Employee turnover is a benchmark by which many people judge the culture of a business. High rates of employee turnover often indicate a toxic culture or one that does not properly value the staff working at the business. Conflicts of personality, personal issues among staff members, burnout due to high demand and stress levels, or even a better offer with a more established company can drain talent from a business. Finding a replacement for a departing staff member can be frustrating, time-consuming, and expensive.
However, not all scenarios that result in higher levels of turnover is due to a massive failure on the part of management or the product of toxic work culture. In certain industries or business models, higher turnover rates may simply be a result of elevated levels of stress, demand for growth, and changes in the company’s approach to doing business. Startups often struggle with employee turnover, especially when it comes to executives and those involved in the development of key products and services.
As a start-up, instead of fearing turnover, you may want to embrace it as something that could potentially benefit your business. Turnover creates an opportunity to seek new staff or executives. It can also help your startup avoid common issues, such as employee burnout.
Turnover is just another opportunity for growth and improvement
Innovation and disruption to the industry standard are key components for successful modern startups. An entrepreneur hoping to make their mark in the business world will need to work with driven and creative professionals. Employees can make or break a startup company, which can make the loss of a staff member feel dangerous. Moreover, it can lead to stress and affect the well-being of workers. It doesn’t have to be that way.
Over time, expectations or needs for a position may shift. The company may also experience dynamic growth that requires a different approach than current staff can offer. Instead of limiting or stagnating the development of your company to accommodate existing workers, embrace the idea of that sometimes critical staff are only meant to contribute to your company for a brief period.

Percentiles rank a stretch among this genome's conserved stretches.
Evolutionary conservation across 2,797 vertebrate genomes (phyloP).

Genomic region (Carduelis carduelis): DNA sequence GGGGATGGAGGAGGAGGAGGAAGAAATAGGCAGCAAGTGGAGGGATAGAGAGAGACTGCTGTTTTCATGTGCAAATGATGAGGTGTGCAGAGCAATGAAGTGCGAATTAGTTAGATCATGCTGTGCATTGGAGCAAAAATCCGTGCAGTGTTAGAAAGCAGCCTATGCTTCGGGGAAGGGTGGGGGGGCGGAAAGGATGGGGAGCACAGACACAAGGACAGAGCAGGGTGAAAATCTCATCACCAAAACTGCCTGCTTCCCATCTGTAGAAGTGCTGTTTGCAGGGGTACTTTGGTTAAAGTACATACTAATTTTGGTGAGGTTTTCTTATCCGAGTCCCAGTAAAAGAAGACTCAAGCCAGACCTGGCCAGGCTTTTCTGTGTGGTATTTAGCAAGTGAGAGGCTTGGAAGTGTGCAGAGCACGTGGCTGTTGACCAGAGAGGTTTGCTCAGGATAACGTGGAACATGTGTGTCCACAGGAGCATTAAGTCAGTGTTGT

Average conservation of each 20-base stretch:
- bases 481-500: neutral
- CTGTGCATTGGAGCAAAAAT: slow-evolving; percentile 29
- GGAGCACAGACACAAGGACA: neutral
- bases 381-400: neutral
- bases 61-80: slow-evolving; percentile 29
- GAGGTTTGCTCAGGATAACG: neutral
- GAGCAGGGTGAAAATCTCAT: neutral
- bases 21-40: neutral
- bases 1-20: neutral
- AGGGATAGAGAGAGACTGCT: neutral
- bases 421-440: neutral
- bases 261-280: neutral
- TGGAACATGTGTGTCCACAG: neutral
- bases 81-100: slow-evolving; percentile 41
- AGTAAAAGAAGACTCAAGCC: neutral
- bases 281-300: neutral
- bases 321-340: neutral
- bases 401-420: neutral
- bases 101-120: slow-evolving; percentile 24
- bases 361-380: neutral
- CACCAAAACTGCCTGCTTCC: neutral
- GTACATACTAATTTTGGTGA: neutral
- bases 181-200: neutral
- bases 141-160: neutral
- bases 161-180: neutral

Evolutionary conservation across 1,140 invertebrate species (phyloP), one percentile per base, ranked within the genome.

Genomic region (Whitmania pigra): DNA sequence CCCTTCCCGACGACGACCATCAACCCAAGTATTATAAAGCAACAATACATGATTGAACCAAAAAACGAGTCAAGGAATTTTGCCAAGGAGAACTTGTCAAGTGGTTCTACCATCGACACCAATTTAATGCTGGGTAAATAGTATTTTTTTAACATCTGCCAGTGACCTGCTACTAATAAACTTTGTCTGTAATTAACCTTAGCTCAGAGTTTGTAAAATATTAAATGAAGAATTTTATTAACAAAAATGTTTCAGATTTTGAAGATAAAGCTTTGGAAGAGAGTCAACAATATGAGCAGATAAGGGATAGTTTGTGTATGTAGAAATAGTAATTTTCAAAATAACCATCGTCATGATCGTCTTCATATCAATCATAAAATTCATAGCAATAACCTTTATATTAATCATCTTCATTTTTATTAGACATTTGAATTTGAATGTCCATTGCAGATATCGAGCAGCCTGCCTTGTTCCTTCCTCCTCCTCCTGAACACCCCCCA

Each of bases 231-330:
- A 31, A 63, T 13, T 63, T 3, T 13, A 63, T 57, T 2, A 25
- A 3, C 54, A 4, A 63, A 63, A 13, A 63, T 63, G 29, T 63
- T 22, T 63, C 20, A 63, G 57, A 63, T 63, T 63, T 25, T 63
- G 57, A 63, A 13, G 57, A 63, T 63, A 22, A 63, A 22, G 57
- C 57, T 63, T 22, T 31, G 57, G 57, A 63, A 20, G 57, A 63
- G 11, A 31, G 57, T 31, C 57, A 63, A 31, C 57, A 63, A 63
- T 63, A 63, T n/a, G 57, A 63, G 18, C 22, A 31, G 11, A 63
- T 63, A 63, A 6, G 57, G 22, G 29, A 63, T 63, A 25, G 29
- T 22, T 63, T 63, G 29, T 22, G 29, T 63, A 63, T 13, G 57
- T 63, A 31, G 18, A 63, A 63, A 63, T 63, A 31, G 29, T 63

When your company trajectory exceeds the capabilities of your existing staff members or moves into an area that they no longer have experience with, it may be time for certain professionals to move on to new companies. The people you hire to replace them will bring fresh ideas and their own capabilities to your company. Those new ideas and energy can foster continued growth and the improvement of your products or services.
There’s less worry about complacency with fresh staff
Employees who are comfortable with their daily work and the expectations of your company can actually underperform. Complacency in employees is not necessarily a good thing for startup companies. You need people pushing themselves to the limits and those who are willing to take risks and try new things. The longer someone has been with your startup, the less likely they may be to push for innovation and develop new ideas or concepts.
Bringing in new staff as a result of employee turnover can generate new ideas and help your company grow in unexpected and fantastic ways. Instead of viewing employee turnover as a sign that your startup needs to adjust how it relates to staff, you might want to view employee turnover of developing. Each person you work with an employee will bring something unique to the table.
So long as you succeed in hiring staff whose skills and abilities intersect appropriately with the objective of your business, all new hires and fresh blood at your company will help with growth, rather than hindering it. Expect that turnover is inevitable in high-stress positions. Seek to harness turnover as a positive force for your startup company.